Do humans have them?
Scientists haven't been able to identify a single human pheromone, and even if they did, it might be a moot point. "Humans may have them, but we don't know how they can affect other humans, because the only organ identified to be able to create a response to them is not found in humans," Schwartz said. So... yeah. Not looking good for pheromones.
Speculation about the existence of pheromones has mostly been fueled by the very real but very mysterious changes in behavior female fertility causes, but what element of another person's scent is actually driving the attraction is unknown. One school of thought is that humans have unique odor prints, due to a major histocompatibility complex (MHC), which is a set of proteins that regulate a person's immune system. Some scientists say this could even affect a person's mate choice (and likelihood of infidelity), since people may sniff out and be attracted to someone whose immune system is the opposite of their own, thus making the immune system of offspring more diverse. Those people with partners who have similar MHCs are more likely to stray, in search of that oh-so-sexy immunological diversity.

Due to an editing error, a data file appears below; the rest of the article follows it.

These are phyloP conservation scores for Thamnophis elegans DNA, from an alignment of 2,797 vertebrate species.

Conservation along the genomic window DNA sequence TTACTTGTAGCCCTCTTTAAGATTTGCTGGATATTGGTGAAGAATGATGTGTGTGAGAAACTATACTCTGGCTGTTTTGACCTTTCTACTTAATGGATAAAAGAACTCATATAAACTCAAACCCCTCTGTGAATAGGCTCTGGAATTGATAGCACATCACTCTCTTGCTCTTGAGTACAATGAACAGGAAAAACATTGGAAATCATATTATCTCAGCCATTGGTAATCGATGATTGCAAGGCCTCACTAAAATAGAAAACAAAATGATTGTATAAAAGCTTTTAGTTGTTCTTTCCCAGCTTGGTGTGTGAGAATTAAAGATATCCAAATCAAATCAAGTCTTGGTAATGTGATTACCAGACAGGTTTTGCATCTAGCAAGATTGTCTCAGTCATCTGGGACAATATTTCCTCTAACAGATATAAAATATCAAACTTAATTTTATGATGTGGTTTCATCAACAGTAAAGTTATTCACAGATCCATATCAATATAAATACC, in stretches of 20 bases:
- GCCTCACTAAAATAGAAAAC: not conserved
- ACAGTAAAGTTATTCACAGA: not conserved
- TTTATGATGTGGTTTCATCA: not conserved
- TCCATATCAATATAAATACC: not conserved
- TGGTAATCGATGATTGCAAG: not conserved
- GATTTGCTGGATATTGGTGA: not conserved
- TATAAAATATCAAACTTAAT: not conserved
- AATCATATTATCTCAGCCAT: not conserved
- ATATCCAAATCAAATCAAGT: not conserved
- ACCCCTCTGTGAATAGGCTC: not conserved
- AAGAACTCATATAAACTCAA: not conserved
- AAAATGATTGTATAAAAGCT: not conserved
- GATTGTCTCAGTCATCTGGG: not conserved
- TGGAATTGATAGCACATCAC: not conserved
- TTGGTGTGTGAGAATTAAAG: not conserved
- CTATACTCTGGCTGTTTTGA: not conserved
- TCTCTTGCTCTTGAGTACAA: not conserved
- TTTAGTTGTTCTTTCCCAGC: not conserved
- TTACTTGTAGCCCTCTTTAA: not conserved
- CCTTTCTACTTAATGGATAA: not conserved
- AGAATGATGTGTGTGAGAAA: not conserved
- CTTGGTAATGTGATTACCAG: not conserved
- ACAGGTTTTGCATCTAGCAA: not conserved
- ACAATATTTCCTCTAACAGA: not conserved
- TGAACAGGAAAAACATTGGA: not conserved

But still, not exactly pheromones.
Don't hold your breath for a pheromone spray that works
Although there’s evidence that supports the belief that humans respond to scents emitted by others, it's still unclear just how this process works. And since humans don't even have the organ known to stimulate and respond to pheromones in other animals (as Dr. Schwartz pointed out), it's probably safe to cancel your order for a bulk shipment of love juice.
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Julie Peirano is a freelance writer who blames her attraction to mountain men on pheromones. Follow her: @juliepeirano.